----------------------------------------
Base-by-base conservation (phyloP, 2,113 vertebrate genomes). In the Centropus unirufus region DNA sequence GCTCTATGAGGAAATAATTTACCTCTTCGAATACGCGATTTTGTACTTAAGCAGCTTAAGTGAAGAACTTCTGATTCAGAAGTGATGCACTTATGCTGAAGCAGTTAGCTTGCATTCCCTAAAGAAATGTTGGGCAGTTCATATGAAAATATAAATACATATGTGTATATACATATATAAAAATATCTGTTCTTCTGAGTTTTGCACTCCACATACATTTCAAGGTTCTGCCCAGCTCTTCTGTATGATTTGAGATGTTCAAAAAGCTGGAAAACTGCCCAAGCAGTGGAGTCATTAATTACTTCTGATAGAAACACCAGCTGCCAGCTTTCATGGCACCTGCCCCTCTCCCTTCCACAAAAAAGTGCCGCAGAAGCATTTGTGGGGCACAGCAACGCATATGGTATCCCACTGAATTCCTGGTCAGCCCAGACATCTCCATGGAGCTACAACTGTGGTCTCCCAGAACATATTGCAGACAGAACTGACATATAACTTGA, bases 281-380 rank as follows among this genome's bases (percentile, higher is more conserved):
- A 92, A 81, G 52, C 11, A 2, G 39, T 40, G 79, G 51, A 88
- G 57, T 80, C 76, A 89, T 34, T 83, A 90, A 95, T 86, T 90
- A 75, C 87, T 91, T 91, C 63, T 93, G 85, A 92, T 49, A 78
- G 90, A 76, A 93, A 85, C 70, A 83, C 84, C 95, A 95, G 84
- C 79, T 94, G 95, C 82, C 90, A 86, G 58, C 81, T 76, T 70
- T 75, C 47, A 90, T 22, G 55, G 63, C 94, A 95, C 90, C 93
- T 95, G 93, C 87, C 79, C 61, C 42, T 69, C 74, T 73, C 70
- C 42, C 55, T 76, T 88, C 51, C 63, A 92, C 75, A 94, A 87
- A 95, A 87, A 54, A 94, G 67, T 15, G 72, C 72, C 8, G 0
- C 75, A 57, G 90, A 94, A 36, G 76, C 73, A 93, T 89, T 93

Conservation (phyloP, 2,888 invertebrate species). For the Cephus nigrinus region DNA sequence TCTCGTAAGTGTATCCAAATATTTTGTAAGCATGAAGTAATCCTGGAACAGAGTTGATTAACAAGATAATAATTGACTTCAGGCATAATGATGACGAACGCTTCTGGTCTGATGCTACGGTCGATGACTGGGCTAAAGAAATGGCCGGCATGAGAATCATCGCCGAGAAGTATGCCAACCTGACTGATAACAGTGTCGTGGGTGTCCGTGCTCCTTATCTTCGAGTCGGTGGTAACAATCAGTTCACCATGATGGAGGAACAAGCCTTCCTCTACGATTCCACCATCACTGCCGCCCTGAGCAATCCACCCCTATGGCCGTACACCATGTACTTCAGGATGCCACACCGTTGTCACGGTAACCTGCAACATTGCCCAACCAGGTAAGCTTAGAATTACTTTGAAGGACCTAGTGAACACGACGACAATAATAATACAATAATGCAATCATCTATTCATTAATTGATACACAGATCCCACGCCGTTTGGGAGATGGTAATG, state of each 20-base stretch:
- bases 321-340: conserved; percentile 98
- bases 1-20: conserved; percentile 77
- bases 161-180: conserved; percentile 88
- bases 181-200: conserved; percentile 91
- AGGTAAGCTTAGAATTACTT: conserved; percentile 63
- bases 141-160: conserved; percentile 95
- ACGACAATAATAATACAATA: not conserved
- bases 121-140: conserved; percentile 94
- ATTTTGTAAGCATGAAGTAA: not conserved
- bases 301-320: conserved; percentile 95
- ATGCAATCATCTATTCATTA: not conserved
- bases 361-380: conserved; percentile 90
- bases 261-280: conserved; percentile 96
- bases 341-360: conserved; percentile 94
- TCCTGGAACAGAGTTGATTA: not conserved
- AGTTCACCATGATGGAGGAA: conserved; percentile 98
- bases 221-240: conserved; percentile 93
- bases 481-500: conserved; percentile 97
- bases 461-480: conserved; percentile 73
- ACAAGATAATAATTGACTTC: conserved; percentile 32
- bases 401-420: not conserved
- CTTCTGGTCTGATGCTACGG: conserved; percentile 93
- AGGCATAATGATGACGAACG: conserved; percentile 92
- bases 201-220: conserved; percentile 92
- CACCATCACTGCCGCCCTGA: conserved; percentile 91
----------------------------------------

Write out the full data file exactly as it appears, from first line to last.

Base-by-base conservation (phyloP, 2,113 vertebrate genomes). In the Centropus unirufus region DNA sequence GCTCTATGAGGAAATAATTTACCTCTTCGAATACGCGATTTTGTACTTAAGCAGCTTAAGTGAAGAACTTCTGATTCAGAAGTGATGCACTTATGCTGAAGCAGTTAGCTTGCATTCCCTAAAGAAATGTTGGGCAGTTCATATGAAAATATAAATACATATGTGTATATACATATATAAAAATATCTGTTCTTCTGAGTTTTGCACTCCACATACATTTCAAGGTTCTGCCCAGCTCTTCTGTATGATTTGAGATGTTCAAAAAGCTGGAAAACTGCCCAAGCAGTGGAGTCATTAATTACTTCTGATAGAAACACCAGCTGCCAGCTTTCATGGCACCTGCCCCTCTCCCTTCCACAAAAAAGTGCCGCAGAAGCATTTGTGGGGCACAGCAACGCATATGGTATCCCACTGAATTCCTGGTCAGCCCAGACATCTCCATGGAGCTACAACTGTGGTCTCCCAGAACATATTGCAGACAGAACTGACATATAACTTGA, bases 281-380 rank as follows among this genome's bases (percentile, higher is more conserved):
- A 92, A 81, G 52, C 11, A 2, G 39, T 40, G 79, G 51, A 88
- G 57, T 80, C 76, A 89, T 34, T 83, A 90, A 95, T 86, T 90
- A 75, C 87, T 91, T 91, C 63, T 93, G 85, A 92, T 49, A 78
- G 90, A 76, A 93, A 85, C 70, A 83, C 84, C 95, A 95, G 84
- C 79, T 94, G 95, C 82, C 90, A 86, G 58, C 81, T 76, T 70
- T 75, C 47, A 90, T 22, G 55, G 63, C 94, A 95, C 90, C 93
- T 95, G 93, C 87, C 79, C 61, C 42, T 69, C 74, T 73, C 70
- C 42, C 55, T 76, T 88, C 51, C 63, A 92, C 75, A 94, A 87
- A 95, A 87, A 54, A 94, G 67, T 15, G 72, C 72, C 8, G 0
- C 75, A 57, G 90, A 94, A 36, G 76, C 73, A 93, T 89, T 93

Conservation (phyloP, 2,888 invertebrate species). For the Cephus nigrinus region DNA sequence TCTCGTAAGTGTATCCAAATATTTTGTAAGCATGAAGTAATCCTGGAACAGAGTTGATTAACAAGATAATAATTGACTTCAGGCATAATGATGACGAACGCTTCTGGTCTGATGCTACGGTCGATGACTGGGCTAAAGAAATGGCCGGCATGAGAATCATCGCCGAGAAGTATGCCAACCTGACTGATAACAGTGTCGTGGGTGTCCGTGCTCCTTATCTTCGAGTCGGTGGTAACAATCAGTTCACCATGATGGAGGAACAAGCCTTCCTCTACGATTCCACCATCACTGCCGCCCTGAGCAATCCACCCCTATGGCCGTACACCATGTACTTCAGGATGCCACACCGTTGTCACGGTAACCTGCAACATTGCCCAACCAGGTAAGCTTAGAATTACTTTGAAGGACCTAGTGAACACGACGACAATAATAATACAATAATGCAATCATCTATTCATTAATTGATACACAGATCCCACGCCGTTTGGGAGATGGTAATG, state of each 20-base stretch:
- bases 321-340: conserved; percentile 98
- bases 1-20: conserved; percentile 77
- bases 161-180: conserved; percentile 88
- bases 181-200: conserved; percentile 91
- AGGTAAGCTTAGAATTACTT: conserved; percentile 63
- bases 141-160: conserved; percentile 95
- ACGACAATAATAATACAATA: not conserved
- bases 121-140: conserved; percentile 94
- ATTTTGTAAGCATGAAGTAA: not conserved
- bases 301-320: conserved; percentile 95
- ATGCAATCATCTATTCATTA: not conserved
- bases 361-380: conserved; percentile 90
- bases 261-280: conserved; percentile 96
- bases 341-360: conserved; percentile 94
- TCCTGGAACAGAGTTGATTA: not conserved
- AGTTCACCATGATGGAGGAA: conserved; percentile 98
- bases 221-240: conserved; percentile 93
- bases 481-500: conserved; percentile 97
- bases 461-480: conserved; percentile 73
- ACAAGATAATAATTGACTTC: conserved; percentile 32
- bases 401-420: not conserved
- CTTCTGGTCTGATGCTACGG: conserved; percentile 93
- AGGCATAATGATGACGAACG: conserved; percentile 92
- bases 201-220: conserved; percentile 92
- CACCATCACTGCCGCCCTGA: conserved; percentile 91